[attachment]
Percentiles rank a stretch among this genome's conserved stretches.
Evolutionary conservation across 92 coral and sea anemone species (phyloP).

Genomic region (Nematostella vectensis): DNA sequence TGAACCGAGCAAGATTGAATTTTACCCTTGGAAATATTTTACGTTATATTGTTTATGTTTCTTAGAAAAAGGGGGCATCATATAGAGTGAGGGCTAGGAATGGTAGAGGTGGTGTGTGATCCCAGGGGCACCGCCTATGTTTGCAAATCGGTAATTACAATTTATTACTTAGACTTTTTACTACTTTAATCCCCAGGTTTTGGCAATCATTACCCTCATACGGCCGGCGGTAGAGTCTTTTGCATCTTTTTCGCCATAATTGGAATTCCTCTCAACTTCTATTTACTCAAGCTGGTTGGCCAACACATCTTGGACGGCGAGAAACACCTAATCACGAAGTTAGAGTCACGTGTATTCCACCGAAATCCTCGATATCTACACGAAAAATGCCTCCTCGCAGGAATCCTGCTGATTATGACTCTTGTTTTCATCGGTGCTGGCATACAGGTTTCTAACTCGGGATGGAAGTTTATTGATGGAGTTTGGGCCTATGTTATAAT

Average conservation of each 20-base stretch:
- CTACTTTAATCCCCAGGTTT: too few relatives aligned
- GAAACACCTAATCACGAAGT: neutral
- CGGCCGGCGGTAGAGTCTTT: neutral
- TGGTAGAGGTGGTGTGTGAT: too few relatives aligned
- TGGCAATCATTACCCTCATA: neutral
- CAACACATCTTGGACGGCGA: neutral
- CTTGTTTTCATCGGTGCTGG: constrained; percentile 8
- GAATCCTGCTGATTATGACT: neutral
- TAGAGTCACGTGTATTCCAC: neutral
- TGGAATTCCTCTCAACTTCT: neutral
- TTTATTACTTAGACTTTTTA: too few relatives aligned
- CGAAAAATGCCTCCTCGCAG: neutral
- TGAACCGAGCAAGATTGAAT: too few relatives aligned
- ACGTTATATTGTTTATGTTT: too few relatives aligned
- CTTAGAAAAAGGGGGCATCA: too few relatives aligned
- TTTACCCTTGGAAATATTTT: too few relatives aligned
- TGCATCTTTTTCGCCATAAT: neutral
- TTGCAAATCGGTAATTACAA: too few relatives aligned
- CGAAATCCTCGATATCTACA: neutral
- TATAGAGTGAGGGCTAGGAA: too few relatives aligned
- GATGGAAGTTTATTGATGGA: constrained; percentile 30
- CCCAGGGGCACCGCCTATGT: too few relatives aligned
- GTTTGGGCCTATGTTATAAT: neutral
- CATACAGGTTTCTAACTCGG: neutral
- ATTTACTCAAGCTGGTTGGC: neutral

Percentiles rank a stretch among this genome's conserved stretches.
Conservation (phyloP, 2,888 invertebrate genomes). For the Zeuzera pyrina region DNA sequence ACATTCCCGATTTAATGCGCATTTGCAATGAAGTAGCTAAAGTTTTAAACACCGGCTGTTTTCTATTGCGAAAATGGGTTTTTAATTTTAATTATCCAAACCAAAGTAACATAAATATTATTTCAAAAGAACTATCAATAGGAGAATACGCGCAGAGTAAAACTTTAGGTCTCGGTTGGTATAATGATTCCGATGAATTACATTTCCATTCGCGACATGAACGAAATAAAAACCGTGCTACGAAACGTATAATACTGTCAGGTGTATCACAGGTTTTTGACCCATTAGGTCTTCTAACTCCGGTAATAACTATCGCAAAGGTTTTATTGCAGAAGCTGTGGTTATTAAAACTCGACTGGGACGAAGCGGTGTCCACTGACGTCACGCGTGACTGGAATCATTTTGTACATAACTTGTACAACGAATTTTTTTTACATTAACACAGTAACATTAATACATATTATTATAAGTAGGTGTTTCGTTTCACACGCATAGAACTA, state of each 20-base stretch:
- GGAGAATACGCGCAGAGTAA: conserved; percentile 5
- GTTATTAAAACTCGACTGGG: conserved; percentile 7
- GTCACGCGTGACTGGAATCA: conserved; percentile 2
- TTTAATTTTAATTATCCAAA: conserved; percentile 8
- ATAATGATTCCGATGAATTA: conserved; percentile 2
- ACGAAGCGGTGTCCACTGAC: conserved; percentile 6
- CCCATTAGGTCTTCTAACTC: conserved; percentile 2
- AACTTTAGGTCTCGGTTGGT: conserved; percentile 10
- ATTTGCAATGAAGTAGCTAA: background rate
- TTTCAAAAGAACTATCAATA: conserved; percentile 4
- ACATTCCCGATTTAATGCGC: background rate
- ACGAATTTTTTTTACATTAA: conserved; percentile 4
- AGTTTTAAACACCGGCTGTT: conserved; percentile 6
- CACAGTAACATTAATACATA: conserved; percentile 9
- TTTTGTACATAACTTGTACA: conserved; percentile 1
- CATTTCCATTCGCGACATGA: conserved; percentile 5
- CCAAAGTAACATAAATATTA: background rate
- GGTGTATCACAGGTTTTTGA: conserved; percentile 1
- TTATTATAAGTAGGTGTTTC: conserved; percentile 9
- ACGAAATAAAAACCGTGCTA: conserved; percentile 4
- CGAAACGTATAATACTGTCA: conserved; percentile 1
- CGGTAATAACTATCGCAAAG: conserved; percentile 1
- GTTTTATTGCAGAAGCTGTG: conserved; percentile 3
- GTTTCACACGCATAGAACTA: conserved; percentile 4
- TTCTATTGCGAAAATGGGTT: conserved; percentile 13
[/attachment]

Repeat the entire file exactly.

Percentiles rank a stretch among this genome's conserved stretches.
Evolutionary conservation across 92 coral and sea anemone species (phyloP).

Genomic region (Nematostella vectensis): DNA sequence TGAACCGAGCAAGATTGAATTTTACCCTTGGAAATATTTTACGTTATATTGTTTATGTTTCTTAGAAAAAGGGGGCATCATATAGAGTGAGGGCTAGGAATGGTAGAGGTGGTGTGTGATCCCAGGGGCACCGCCTATGTTTGCAAATCGGTAATTACAATTTATTACTTAGACTTTTTACTACTTTAATCCCCAGGTTTTGGCAATCATTACCCTCATACGGCCGGCGGTAGAGTCTTTTGCATCTTTTTCGCCATAATTGGAATTCCTCTCAACTTCTATTTACTCAAGCTGGTTGGCCAACACATCTTGGACGGCGAGAAACACCTAATCACGAAGTTAGAGTCACGTGTATTCCACCGAAATCCTCGATATCTACACGAAAAATGCCTCCTCGCAGGAATCCTGCTGATTATGACTCTTGTTTTCATCGGTGCTGGCATACAGGTTTCTAACTCGGGATGGAAGTTTATTGATGGAGTTTGGGCCTATGTTATAAT

Average conservation of each 20-base stretch:
- CTACTTTAATCCCCAGGTTT: too few relatives aligned
- GAAACACCTAATCACGAAGT: neutral
- CGGCCGGCGGTAGAGTCTTT: neutral
- TGGTAGAGGTGGTGTGTGAT: too few relatives aligned
- TGGCAATCATTACCCTCATA: neutral
- CAACACATCTTGGACGGCGA: neutral
- CTTGTTTTCATCGGTGCTGG: constrained; percentile 8
- GAATCCTGCTGATTATGACT: neutral
- TAGAGTCACGTGTATTCCAC: neutral
- TGGAATTCCTCTCAACTTCT: neutral
- TTTATTACTTAGACTTTTTA: too few relatives aligned
- CGAAAAATGCCTCCTCGCAG: neutral
- TGAACCGAGCAAGATTGAAT: too few relatives aligned
- ACGTTATATTGTTTATGTTT: too few relatives aligned
- CTTAGAAAAAGGGGGCATCA: too few relatives aligned
- TTTACCCTTGGAAATATTTT: too few relatives aligned
- TGCATCTTTTTCGCCATAAT: neutral
- TTGCAAATCGGTAATTACAA: too few relatives aligned
- CGAAATCCTCGATATCTACA: neutral
- TATAGAGTGAGGGCTAGGAA: too few relatives aligned
- GATGGAAGTTTATTGATGGA: constrained; percentile 30
- CCCAGGGGCACCGCCTATGT: too few relatives aligned
- GTTTGGGCCTATGTTATAAT: neutral
- CATACAGGTTTCTAACTCGG: neutral
- ATTTACTCAAGCTGGTTGGC: neutral

Percentiles rank a stretch among this genome's conserved stretches.
Conservation (phyloP, 2,888 invertebrate genomes). For the Zeuzera pyrina region DNA sequence ACATTCCCGATTTAATGCGCATTTGCAATGAAGTAGCTAAAGTTTTAAACACCGGCTGTTTTCTATTGCGAAAATGGGTTTTTAATTTTAATTATCCAAACCAAAGTAACATAAATATTATTTCAAAAGAACTATCAATAGGAGAATACGCGCAGAGTAAAACTTTAGGTCTCGGTTGGTATAATGATTCCGATGAATTACATTTCCATTCGCGACATGAACGAAATAAAAACCGTGCTACGAAACGTATAATACTGTCAGGTGTATCACAGGTTTTTGACCCATTAGGTCTTCTAACTCCGGTAATAACTATCGCAAAGGTTTTATTGCAGAAGCTGTGGTTATTAAAACTCGACTGGGACGAAGCGGTGTCCACTGACGTCACGCGTGACTGGAATCATTTTGTACATAACTTGTACAACGAATTTTTTTTACATTAACACAGTAACATTAATACATATTATTATAAGTAGGTGTTTCGTTTCACACGCATAGAACTA, state of each 20-base stretch:
- GGAGAATACGCGCAGAGTAA: conserved; percentile 5
- GTTATTAAAACTCGACTGGG: conserved; percentile 7
- GTCACGCGTGACTGGAATCA: conserved; percentile 2
- TTTAATTTTAATTATCCAAA: conserved; percentile 8
- ATAATGATTCCGATGAATTA: conserved; percentile 2
- ACGAAGCGGTGTCCACTGAC: conserved; percentile 6
- CCCATTAGGTCTTCTAACTC: conserved; percentile 2
- AACTTTAGGTCTCGGTTGGT: conserved; percentile 10
- ATTTGCAATGAAGTAGCTAA: background rate
- TTTCAAAAGAACTATCAATA: conserved; percentile 4
- ACATTCCCGATTTAATGCGC: background rate
- ACGAATTTTTTTTACATTAA: conserved; percentile 4
- AGTTTTAAACACCGGCTGTT: conserved; percentile 6
- CACAGTAACATTAATACATA: conserved; percentile 9
- TTTTGTACATAACTTGTACA: conserved; percentile 1
- CATTTCCATTCGCGACATGA: conserved; percentile 5
- CCAAAGTAACATAAATATTA: background rate
- GGTGTATCACAGGTTTTTGA: conserved; percentile 1
- TTATTATAAGTAGGTGTTTC: conserved; percentile 9
- ACGAAATAAAAACCGTGCTA: conserved; percentile 4
- CGAAACGTATAATACTGTCA: conserved; percentile 1
- CGGTAATAACTATCGCAAAG: conserved; percentile 1
- GTTTTATTGCAGAAGCTGTG: conserved; percentile 3
- GTTTCACACGCATAGAACTA: conserved; percentile 4
- TTCTATTGCGAAAATGGGTT: conserved; percentile 13